‘Tons of Sobs’ by Free

‘Tons of Sobs’ by Free


 

Before there was Bad Company, there was Free, and before this young group of guys established their soulful, groove-rock staple, they showed off their bluesy undertones in their debut album, Tons of Sobs.

Even if my old school interests and collection of friends twice my age make me feel like I was alive during the sixties and seventies — I wasn’t, but I can only imagine all the kooky stuff that went down when Free’s debut album surfaced. It was 1969, and people were getting freaky as the traditional characteristics of rock and roll began to change. The Doors in themselves opened up new opportunities for innovation, especially those of weirdness. Simple rhythms and lyrics were thrown out the window, forcing every new-comer musician to step their game up. The defining question developed as the seventies neared in: who could be the most different in this new, funky decade?

Rodney, an older gentleman I sell shoes alongside at Herbergers, made an interesting point recently about the themes laced in music today. He exclaimed that our current music scene doesn’t relate much to our time and place in history. Instead, songs often obsess over sex, break-up survival or bottle service at the club. Thanks to some of my favorite modern music men, Gary Clark Jr. and Jack White, I can’t agree with Rod completely, but to a degree he’s right — just who are the Bob Dylan and Jimi Hendrix type icons of today? Larger yet, what the hell happened to the blues?

Now we all know the blues will never die, but it’ll be hard to top what it once meant for the music industry. Tons of Sobs plays a mean blues game that doesn’t just preach about a sorrowing love interest. It’s an array of songs that detail the sentiments we think about all day long. The album’s lyrics are unexpected; somewhat dark and carefree. Rodgers’ voice sounds new and fresh, but pleasantly sparks and kicks like an old, classic vinyl. It truly is a great introduction to these musicians, and I don’t think anyone was prepared for the success that was about to come.

Tons of Sobs starts and closes with the two part “Over the Green Hills.” Part one gives the album a subtle start, and for about 30 seconds you’re mystified; sinking deeply into a certain kind of mood. Then, boom! Abruptly, the ride starts. Rodgers begins to curse us with the lyrics of the next song: “Worry,” shouting out the exact opposite feelings of every other sappy pick-me-up song holding the norm.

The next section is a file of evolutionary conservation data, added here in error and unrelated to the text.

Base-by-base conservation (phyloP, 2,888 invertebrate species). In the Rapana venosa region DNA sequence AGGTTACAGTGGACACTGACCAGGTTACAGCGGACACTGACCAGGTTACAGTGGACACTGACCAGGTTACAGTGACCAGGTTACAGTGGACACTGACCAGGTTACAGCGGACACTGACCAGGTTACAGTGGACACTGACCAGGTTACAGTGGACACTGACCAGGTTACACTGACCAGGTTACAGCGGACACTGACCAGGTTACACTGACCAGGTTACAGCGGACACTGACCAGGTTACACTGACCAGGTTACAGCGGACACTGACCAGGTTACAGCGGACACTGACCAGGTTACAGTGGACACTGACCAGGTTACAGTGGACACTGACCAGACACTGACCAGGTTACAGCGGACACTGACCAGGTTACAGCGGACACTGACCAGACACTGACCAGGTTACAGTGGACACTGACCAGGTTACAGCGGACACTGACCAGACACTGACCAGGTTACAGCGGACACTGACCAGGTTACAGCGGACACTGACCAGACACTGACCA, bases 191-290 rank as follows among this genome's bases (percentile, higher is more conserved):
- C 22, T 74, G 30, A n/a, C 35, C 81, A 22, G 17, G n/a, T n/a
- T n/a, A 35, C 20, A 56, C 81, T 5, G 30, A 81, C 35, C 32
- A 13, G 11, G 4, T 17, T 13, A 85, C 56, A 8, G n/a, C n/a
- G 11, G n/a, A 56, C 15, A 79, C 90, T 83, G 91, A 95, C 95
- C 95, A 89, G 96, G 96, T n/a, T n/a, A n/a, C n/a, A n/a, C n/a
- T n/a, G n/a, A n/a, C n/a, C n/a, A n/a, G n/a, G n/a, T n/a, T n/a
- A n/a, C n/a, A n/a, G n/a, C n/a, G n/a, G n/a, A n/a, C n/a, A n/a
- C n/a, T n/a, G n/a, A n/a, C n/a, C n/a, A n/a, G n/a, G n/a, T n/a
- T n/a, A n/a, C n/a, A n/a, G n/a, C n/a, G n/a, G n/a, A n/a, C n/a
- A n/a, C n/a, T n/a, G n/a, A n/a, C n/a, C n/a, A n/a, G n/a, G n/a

Then worry baby worry
There’s a reason for you to.
There’s a silent, deadly message
In the wind that’s meant for you.

Although some may get discouraged by confronting these kinds of actualities, I really appreciate the realism here. As much and I want to believe the road to happiness is worry-free, it’s impossible not to prelude the major decisions and events that occur in our daily lives. Our worries shouldn’t consume us, but it does no good to ignore them. Sometimes the only way you can really understand just what they are is to throw on a song and sing it out, and that’s what makes the blues the blues.

The bluesiest track on the album for me is “Walk In My Shadow,” majorly due to Rodgers’ range and the sexiness of what he’s alluding to. I think I would pass out with over-excitement if he sung this to me in person. “Sweet Tooth” is a straight up jam session; crazily sporadic but somehow in line. I love the bass line in “Goin’ Down Slow,” rocked out hard by then 16-year-old bassist Andy Fraser, who sadly passed away this past March. It’s not hard for songs to overshadow the bass, but on this album, its sound is extremely clear, which I really dig.

It’s quite easy for me to get lost in a song; engage in a relationship with the music itself. I, like any emotional human being, can easily drown out from the blues — something that just happens from time to time. A regular KQRS listener named Jared, who calls in every morning during the KQ Morning Show, kindly reminded me or something: if you’re having a bad day, you just have to go through it. Things don’t always work out the way you want, and sometimes the only thing you can do is blast some tunes and get over it. Take worries as they come and work them out with yourself, on your own time. It sure is comforting to know that no matter what happens, I can always stomp my foot to a beat, and that’s the one thing I’ll never fall out of love with.

Walser Automotive Group

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